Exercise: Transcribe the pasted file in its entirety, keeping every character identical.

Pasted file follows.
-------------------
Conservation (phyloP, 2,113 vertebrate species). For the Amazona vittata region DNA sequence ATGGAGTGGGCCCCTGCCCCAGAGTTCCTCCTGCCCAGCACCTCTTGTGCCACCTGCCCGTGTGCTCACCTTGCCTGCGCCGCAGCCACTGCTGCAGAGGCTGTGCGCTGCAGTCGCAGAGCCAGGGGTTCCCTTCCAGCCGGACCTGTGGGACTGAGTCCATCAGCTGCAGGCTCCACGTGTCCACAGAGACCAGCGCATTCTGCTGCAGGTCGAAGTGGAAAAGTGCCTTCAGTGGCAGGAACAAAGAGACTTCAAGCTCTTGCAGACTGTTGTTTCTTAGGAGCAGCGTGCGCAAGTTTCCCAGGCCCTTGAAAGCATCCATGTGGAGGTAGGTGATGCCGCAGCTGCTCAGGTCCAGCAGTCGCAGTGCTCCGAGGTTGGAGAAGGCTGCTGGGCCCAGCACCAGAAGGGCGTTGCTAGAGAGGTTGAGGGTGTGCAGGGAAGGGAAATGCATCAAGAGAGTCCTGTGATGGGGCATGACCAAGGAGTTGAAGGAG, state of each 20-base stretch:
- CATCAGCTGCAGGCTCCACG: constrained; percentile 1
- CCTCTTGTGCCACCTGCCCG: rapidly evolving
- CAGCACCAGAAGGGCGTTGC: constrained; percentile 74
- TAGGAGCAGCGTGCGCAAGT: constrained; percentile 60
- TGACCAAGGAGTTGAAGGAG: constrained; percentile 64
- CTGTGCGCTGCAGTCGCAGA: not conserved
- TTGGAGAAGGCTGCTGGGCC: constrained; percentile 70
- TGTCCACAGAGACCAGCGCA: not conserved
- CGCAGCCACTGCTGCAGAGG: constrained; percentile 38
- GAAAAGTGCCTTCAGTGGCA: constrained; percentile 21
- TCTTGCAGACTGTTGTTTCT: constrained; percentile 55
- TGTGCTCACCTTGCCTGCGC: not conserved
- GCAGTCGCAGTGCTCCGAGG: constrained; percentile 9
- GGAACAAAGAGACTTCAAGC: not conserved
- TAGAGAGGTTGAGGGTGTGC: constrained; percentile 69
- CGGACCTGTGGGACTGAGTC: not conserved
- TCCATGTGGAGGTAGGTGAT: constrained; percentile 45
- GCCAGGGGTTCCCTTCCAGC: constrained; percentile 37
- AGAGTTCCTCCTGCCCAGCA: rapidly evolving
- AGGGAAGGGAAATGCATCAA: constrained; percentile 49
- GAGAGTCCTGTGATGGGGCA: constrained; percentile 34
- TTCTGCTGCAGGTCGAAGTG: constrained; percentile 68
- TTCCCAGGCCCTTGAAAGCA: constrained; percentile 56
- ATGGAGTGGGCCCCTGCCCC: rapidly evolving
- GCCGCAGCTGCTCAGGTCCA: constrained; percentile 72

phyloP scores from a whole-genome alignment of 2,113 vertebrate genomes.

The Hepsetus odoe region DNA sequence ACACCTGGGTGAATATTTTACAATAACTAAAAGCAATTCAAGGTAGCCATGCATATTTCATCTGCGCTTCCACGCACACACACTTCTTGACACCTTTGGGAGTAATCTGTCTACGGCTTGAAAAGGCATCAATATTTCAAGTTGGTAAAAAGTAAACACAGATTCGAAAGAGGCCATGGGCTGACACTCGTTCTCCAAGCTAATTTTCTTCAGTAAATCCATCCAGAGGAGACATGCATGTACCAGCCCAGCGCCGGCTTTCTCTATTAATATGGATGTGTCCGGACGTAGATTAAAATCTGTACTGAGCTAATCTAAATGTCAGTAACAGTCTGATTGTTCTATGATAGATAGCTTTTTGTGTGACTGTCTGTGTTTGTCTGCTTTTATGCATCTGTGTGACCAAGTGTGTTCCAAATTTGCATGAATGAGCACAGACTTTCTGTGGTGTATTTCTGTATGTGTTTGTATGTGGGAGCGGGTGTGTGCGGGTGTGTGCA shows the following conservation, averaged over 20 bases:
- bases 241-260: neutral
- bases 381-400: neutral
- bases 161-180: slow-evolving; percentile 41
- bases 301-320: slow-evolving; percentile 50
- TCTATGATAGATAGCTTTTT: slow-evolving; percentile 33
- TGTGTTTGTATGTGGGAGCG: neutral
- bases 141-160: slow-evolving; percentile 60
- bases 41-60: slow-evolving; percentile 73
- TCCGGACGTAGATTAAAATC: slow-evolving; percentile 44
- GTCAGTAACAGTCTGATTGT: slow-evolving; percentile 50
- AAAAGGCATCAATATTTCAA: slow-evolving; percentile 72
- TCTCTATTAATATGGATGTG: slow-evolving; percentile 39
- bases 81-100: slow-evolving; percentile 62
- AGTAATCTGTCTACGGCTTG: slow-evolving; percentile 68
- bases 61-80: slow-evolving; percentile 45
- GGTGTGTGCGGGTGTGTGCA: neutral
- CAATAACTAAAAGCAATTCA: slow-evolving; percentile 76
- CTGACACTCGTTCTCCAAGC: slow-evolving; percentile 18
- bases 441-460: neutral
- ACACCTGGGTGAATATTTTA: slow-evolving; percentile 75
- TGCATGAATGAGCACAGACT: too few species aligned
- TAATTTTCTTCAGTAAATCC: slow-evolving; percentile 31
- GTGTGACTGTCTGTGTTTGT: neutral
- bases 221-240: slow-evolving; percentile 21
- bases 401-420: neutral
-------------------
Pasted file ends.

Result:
Conservation (phyloP, 2,113 vertebrate species). For the Amazona vittata region DNA sequence ATGGAGTGGGCCCCTGCCCCAGAGTTCCTCCTGCCCAGCACCTCTTGTGCCACCTGCCCGTGTGCTCACCTTGCCTGCGCCGCAGCCACTGCTGCAGAGGCTGTGCGCTGCAGTCGCAGAGCCAGGGGTTCCCTTCCAGCCGGACCTGTGGGACTGAGTCCATCAGCTGCAGGCTCCACGTGTCCACAGAGACCAGCGCATTCTGCTGCAGGTCGAAGTGGAAAAGTGCCTTCAGTGGCAGGAACAAAGAGACTTCAAGCTCTTGCAGACTGTTGTTTCTTAGGAGCAGCGTGCGCAAGTTTCCCAGGCCCTTGAAAGCATCCATGTGGAGGTAGGTGATGCCGCAGCTGCTCAGGTCCAGCAGTCGCAGTGCTCCGAGGTTGGAGAAGGCTGCTGGGCCCAGCACCAGAAGGGCGTTGCTAGAGAGGTTGAGGGTGTGCAGGGAAGGGAAATGCATCAAGAGAGTCCTGTGATGGGGCATGACCAAGGAGTTGAAGGAG, state of each 20-base stretch:
- CATCAGCTGCAGGCTCCACG: constrained; percentile 1
- CCTCTTGTGCCACCTGCCCG: rapidly evolving
- CAGCACCAGAAGGGCGTTGC: constrained; percentile 74
- TAGGAGCAGCGTGCGCAAGT: constrained; percentile 60
- TGACCAAGGAGTTGAAGGAG: constrained; percentile 64
- CTGTGCGCTGCAGTCGCAGA: not conserved
- TTGGAGAAGGCTGCTGGGCC: constrained; percentile 70
- TGTCCACAGAGACCAGCGCA: not conserved
- CGCAGCCACTGCTGCAGAGG: constrained; percentile 38
- GAAAAGTGCCTTCAGTGGCA: constrained; percentile 21
- TCTTGCAGACTGTTGTTTCT: constrained; percentile 55
- TGTGCTCACCTTGCCTGCGC: not conserved
- GCAGTCGCAGTGCTCCGAGG: constrained; percentile 9
- GGAACAAAGAGACTTCAAGC: not conserved
- TAGAGAGGTTGAGGGTGTGC: constrained; percentile 69
- CGGACCTGTGGGACTGAGTC: not conserved
- TCCATGTGGAGGTAGGTGAT: constrained; percentile 45
- GCCAGGGGTTCCCTTCCAGC: constrained; percentile 37
- AGAGTTCCTCCTGCCCAGCA: rapidly evolving
- AGGGAAGGGAAATGCATCAA: constrained; percentile 49
- GAGAGTCCTGTGATGGGGCA: constrained; percentile 34
- TTCTGCTGCAGGTCGAAGTG: constrained; percentile 68
- TTCCCAGGCCCTTGAAAGCA: constrained; percentile 56
- ATGGAGTGGGCCCCTGCCCC: rapidly evolving
- GCCGCAGCTGCTCAGGTCCA: constrained; percentile 72

phyloP scores from a whole-genome alignment of 2,113 vertebrate genomes.

The Hepsetus odoe region DNA sequence ACACCTGGGTGAATATTTTACAATAACTAAAAGCAATTCAAGGTAGCCATGCATATTTCATCTGCGCTTCCACGCACACACACTTCTTGACACCTTTGGGAGTAATCTGTCTACGGCTTGAAAAGGCATCAATATTTCAAGTTGGTAAAAAGTAAACACAGATTCGAAAGAGGCCATGGGCTGACACTCGTTCTCCAAGCTAATTTTCTTCAGTAAATCCATCCAGAGGAGACATGCATGTACCAGCCCAGCGCCGGCTTTCTCTATTAATATGGATGTGTCCGGACGTAGATTAAAATCTGTACTGAGCTAATCTAAATGTCAGTAACAGTCTGATTGTTCTATGATAGATAGCTTTTTGTGTGACTGTCTGTGTTTGTCTGCTTTTATGCATCTGTGTGACCAAGTGTGTTCCAAATTTGCATGAATGAGCACAGACTTTCTGTGGTGTATTTCTGTATGTGTTTGTATGTGGGAGCGGGTGTGTGCGGGTGTGTGCA shows the following conservation, averaged over 20 bases:
- bases 241-260: neutral
- bases 381-400: neutral
- bases 161-180: slow-evolving; percentile 41
- bases 301-320: slow-evolving; percentile 50
- TCTATGATAGATAGCTTTTT: slow-evolving; percentile 33
- TGTGTTTGTATGTGGGAGCG: neutral
- bases 141-160: slow-evolving; percentile 60
- bases 41-60: slow-evolving; percentile 73
- TCCGGACGTAGATTAAAATC: slow-evolving; percentile 44
- GTCAGTAACAGTCTGATTGT: slow-evolving; percentile 50
- AAAAGGCATCAATATTTCAA: slow-evolving; percentile 72
- TCTCTATTAATATGGATGTG: slow-evolving; percentile 39
- bases 81-100: slow-evolving; percentile 62
- AGTAATCTGTCTACGGCTTG: slow-evolving; percentile 68
- bases 61-80: slow-evolving; percentile 45
- GGTGTGTGCGGGTGTGTGCA: neutral
- CAATAACTAAAAGCAATTCA: slow-evolving; percentile 76
- CTGACACTCGTTCTCCAAGC: slow-evolving; percentile 18
- bases 441-460: neutral
- ACACCTGGGTGAATATTTTA: slow-evolving; percentile 75
- TGCATGAATGAGCACAGACT: too few species aligned
- TAATTTTCTTCAGTAAATCC: slow-evolving; percentile 31
- GTGTGACTGTCTGTGTTTGT: neutral
- bases 221-240: slow-evolving; percentile 21
- bases 401-420: neutral